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dc.contributor.authorRussell, Joellen L.
dc.contributor.authorKamenkovich, Igor
dc.contributor.authorBitz, Cecilia
dc.contributor.authorFerrari, Raffaele
dc.contributor.authorGille, Sarah T.
dc.contributor.authorGoodman, Paul J.
dc.contributor.authorHallberg, Robert
dc.contributor.authorJohnson, Kenneth
dc.contributor.authorKhazmutdinova, Karina
dc.contributor.authorMarinov, Irina
dc.contributor.authorMazloff, Matthew
dc.contributor.authorRiser, Stephen
dc.contributor.authorSarmiento, Jorge L.
dc.contributor.authorSpeer, Kevin
dc.contributor.authorTalley, Lynne D.
dc.contributor.authorWanninkhof, Rik
dc.date.accessioned2018-09-24T21:00:19Z
dc.date.available2018-09-24T21:00:19Z
dc.date.issued2018-05
dc.identifier.citationRussell, J. L., Kamenkovich, I., Bitz, C., Ferrari, R., Gille, S. T., Goodman, P. J., et al. (2018). Metrics for the evaluation of the Southern Ocean in coupled climate models and earth system models. Journal of Geophysical Research: Oceans, 123, 3120‐3143. https://doi.org/10.1002/2017JC013461en_US
dc.identifier.issn21699275
dc.identifier.doi10.1002/jgrc.v123.5
dc.identifier.urihttp://hdl.handle.net/10150/629146
dc.description.abstractThe Southern Ocean is central to the global climate and the global carbon cycle, and to the climate's response to increasing levels of atmospheric greenhouse gases, as it ventilates a large fraction of the global ocean volume. Global coupled climate models and earth system models, however, vary widely in their simulations of the Southern Ocean and its role in, and response to, the ongoing anthropogenic trend. Due to the region's complex water-mass structure and dynamics, Southern Ocean carbon and heat uptake depend on a combination of winds, eddies, mixing, buoyancy fluxes, and topography. Observationally based metrics are critical for discerning processes and mechanisms, and for validating and comparing climate and earth system models. New observations and understanding have allowed for progress in the creation of observationally based data/model metrics for the Southern Ocean. Metrics presented here provide a means to assess multiple simulations relative to the best available observations and observational products. Climate models that perform better according to these metrics also better simulate the uptake of heat and carbon by the Southern Ocean. This report is not strictly an intercomparison, but rather a distillation of key metrics that can reliably quantify the "accuracy" of a simulation against observed, or at least observable, quantities. One overall goal is to recommend standardization of observationally based benchmarks that the modeling community should aspire to meet in order to reduce uncertainties in climate projections, and especially uncertainties related to oceanic heat and carbon uptake. Plain Language Summary Observationally based metrics are essential for the standardized evaluation of climate and earth system models, and for reducing the uncertainty associated with future projections by those models.en_US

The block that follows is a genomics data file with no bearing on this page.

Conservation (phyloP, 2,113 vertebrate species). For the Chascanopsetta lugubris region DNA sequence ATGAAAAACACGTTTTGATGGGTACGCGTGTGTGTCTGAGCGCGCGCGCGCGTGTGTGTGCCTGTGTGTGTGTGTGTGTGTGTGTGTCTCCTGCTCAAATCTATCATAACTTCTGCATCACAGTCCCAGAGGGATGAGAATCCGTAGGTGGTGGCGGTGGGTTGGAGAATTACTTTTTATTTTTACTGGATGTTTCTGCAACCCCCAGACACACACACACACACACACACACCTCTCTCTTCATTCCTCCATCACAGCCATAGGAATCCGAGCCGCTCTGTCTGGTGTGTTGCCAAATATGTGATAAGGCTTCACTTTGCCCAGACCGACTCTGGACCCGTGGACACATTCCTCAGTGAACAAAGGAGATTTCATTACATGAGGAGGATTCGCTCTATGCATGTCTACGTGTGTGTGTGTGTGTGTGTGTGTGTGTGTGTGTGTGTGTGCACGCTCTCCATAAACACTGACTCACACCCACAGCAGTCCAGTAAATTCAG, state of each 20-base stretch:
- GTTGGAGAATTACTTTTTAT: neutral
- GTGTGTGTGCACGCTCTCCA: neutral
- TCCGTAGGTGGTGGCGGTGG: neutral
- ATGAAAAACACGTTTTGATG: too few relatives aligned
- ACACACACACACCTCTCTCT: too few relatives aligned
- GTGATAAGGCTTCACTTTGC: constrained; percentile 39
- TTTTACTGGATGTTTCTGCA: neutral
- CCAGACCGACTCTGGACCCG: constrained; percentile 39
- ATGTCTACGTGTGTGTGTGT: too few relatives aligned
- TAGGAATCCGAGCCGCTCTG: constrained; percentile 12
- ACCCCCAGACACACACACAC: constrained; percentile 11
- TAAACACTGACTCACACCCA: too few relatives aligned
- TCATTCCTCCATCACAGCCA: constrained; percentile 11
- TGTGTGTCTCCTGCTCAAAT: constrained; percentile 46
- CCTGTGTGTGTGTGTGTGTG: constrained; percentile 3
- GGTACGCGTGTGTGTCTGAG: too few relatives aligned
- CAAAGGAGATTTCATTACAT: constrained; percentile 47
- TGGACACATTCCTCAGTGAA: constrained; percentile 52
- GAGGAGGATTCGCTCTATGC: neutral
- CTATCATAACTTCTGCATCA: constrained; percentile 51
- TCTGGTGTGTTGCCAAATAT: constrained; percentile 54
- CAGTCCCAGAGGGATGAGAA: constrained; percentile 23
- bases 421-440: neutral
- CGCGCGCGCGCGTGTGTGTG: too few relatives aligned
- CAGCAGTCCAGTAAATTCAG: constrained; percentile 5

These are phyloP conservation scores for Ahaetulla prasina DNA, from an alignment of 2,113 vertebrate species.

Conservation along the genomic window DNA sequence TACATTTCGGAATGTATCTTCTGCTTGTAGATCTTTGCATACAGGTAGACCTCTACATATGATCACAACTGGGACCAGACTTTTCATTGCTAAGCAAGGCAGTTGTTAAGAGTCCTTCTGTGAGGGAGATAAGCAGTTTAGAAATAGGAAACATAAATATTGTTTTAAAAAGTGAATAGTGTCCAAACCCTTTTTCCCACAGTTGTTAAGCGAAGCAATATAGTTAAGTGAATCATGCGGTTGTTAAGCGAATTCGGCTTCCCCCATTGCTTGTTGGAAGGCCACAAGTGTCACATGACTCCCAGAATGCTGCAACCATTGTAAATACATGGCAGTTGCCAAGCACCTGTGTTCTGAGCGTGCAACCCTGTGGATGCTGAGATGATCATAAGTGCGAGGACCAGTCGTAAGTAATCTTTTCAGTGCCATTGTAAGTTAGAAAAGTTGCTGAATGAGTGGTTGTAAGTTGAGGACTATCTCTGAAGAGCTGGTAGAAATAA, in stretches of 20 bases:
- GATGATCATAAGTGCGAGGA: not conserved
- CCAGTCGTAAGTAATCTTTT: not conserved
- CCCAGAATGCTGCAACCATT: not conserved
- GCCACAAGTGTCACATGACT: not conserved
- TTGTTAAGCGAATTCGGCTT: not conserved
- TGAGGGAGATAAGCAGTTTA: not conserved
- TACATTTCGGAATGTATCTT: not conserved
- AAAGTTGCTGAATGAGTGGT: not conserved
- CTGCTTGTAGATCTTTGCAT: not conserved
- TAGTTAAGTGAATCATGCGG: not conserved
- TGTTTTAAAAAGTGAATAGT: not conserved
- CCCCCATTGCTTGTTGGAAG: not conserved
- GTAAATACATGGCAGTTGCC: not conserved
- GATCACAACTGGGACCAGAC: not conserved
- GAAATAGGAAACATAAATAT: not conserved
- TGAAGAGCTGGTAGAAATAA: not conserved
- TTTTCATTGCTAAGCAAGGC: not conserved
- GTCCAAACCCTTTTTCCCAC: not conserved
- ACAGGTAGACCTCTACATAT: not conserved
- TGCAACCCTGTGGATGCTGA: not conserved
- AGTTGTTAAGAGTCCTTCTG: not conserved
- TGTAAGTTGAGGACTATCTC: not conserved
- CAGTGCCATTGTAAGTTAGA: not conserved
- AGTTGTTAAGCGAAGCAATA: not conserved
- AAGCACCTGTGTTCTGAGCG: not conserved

dc.description.sponsorshipUS CLIVAR; OCB; NSF's Southern Ocean Carbon and Climate Observations and Modeling (SOCCOM) Project under the NSF Award [PLR-1425989]; NOAA; NASA; NSF Award [PLR-1246247]en_US
dc.language.isoenen_US
dc.publisherAMER GEOPHYSICAL UNIONen_US
dc.relation.urlhttp://doi.wiley.com/10.1002/jgrc.v123.5en_US
dc.rights© 2018. The Authors. This is an open access article under the terms of the Creative Commons Attribution‐NonCommercial‐NoDerivs License.en_US
dc.subjectSouthern Oceanen_US
dc.subjectheat uptakeen_US
dc.subjectcarbon uptakeen_US
dc.subjectobservationally based metricsen_US
dc.titleMetrics for the Evaluation of the Southern Ocean in Coupled Climate Models and Earth System Modelsen_US
dc.typeArticleen_US
dc.contributor.departmentUniv Arizona, Dept Geoscien_US
dc.identifier.journalJOURNAL OF GEOPHYSICAL RESEARCH-OCEANSen_US
dc.description.note6 month embargo; published online: 16 February 2018en_US
dc.description.collectioninformationThis item from the UA Faculty Publications collection is made available by the University of Arizona with support from the University of Arizona Libraries. If you have questions, please contact us at repository@u.library.arizona.edu.en_US
dc.eprint.versionFinal published versionen_US
dc.source.journaltitleJournal of Geophysical Research: Oceans
dc.source.volume123
dc.source.issue5
refterms.dateFOA2018-08-16T00:00:00Z


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